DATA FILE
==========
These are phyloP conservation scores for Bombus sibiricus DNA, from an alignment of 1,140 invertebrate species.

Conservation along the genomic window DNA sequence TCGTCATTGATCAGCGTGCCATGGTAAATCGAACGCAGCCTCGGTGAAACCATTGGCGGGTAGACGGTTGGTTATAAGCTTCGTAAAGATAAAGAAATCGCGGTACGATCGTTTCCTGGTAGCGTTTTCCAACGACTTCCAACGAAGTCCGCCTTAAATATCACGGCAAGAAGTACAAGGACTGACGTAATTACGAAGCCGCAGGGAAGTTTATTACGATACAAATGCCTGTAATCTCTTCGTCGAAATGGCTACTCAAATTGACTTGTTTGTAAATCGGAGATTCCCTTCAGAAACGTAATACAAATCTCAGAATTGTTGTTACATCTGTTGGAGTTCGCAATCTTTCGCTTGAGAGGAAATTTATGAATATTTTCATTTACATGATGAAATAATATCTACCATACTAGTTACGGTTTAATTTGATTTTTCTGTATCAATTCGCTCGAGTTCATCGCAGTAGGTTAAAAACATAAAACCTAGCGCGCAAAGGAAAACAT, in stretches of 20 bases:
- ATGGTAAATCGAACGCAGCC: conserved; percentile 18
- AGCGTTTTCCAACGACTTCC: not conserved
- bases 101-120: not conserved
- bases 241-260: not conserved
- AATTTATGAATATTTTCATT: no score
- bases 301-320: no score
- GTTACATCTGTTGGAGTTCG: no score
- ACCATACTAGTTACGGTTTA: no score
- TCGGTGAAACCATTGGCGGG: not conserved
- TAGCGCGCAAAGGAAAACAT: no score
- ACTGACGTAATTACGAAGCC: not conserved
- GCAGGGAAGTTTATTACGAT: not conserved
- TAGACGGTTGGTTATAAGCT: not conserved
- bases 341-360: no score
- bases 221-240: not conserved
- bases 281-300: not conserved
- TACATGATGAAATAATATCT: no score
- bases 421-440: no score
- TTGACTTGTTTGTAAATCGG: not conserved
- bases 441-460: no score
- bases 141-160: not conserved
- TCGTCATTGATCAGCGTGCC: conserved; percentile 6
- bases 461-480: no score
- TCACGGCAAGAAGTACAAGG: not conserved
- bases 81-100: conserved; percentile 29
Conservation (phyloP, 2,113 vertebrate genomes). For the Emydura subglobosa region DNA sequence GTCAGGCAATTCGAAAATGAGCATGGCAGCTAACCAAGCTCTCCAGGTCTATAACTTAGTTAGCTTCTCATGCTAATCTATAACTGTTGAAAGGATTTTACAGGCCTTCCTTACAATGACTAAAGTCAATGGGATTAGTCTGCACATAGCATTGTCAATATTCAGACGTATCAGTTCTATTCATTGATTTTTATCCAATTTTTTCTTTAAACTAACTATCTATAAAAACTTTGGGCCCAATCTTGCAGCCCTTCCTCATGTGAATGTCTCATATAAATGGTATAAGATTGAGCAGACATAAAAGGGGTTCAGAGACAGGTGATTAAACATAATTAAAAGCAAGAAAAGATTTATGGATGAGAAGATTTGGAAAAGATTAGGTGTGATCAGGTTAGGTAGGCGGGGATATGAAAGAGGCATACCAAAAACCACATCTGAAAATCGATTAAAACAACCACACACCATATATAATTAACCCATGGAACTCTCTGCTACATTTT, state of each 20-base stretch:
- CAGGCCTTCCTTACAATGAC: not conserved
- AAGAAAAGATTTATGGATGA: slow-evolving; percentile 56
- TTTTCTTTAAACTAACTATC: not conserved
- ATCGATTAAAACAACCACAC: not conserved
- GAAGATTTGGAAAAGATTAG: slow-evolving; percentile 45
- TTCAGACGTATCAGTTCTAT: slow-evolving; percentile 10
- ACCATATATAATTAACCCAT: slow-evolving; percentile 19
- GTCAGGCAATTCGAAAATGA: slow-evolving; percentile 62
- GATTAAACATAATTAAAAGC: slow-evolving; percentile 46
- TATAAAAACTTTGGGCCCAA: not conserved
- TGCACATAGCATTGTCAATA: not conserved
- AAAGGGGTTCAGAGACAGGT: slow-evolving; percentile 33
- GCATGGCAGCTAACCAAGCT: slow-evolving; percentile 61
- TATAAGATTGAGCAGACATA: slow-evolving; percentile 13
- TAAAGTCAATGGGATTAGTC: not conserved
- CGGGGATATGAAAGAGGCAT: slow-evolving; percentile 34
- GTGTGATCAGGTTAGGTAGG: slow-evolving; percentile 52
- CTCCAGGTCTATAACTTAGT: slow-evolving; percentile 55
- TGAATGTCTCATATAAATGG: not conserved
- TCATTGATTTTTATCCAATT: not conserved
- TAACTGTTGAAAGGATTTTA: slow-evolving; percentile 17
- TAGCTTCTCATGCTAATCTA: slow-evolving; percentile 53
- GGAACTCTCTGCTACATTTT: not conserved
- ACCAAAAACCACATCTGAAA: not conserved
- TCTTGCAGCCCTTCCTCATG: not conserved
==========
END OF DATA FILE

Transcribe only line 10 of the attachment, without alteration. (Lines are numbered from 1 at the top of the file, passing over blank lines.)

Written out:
- ACCATACTAGTTACGGTTTA: no score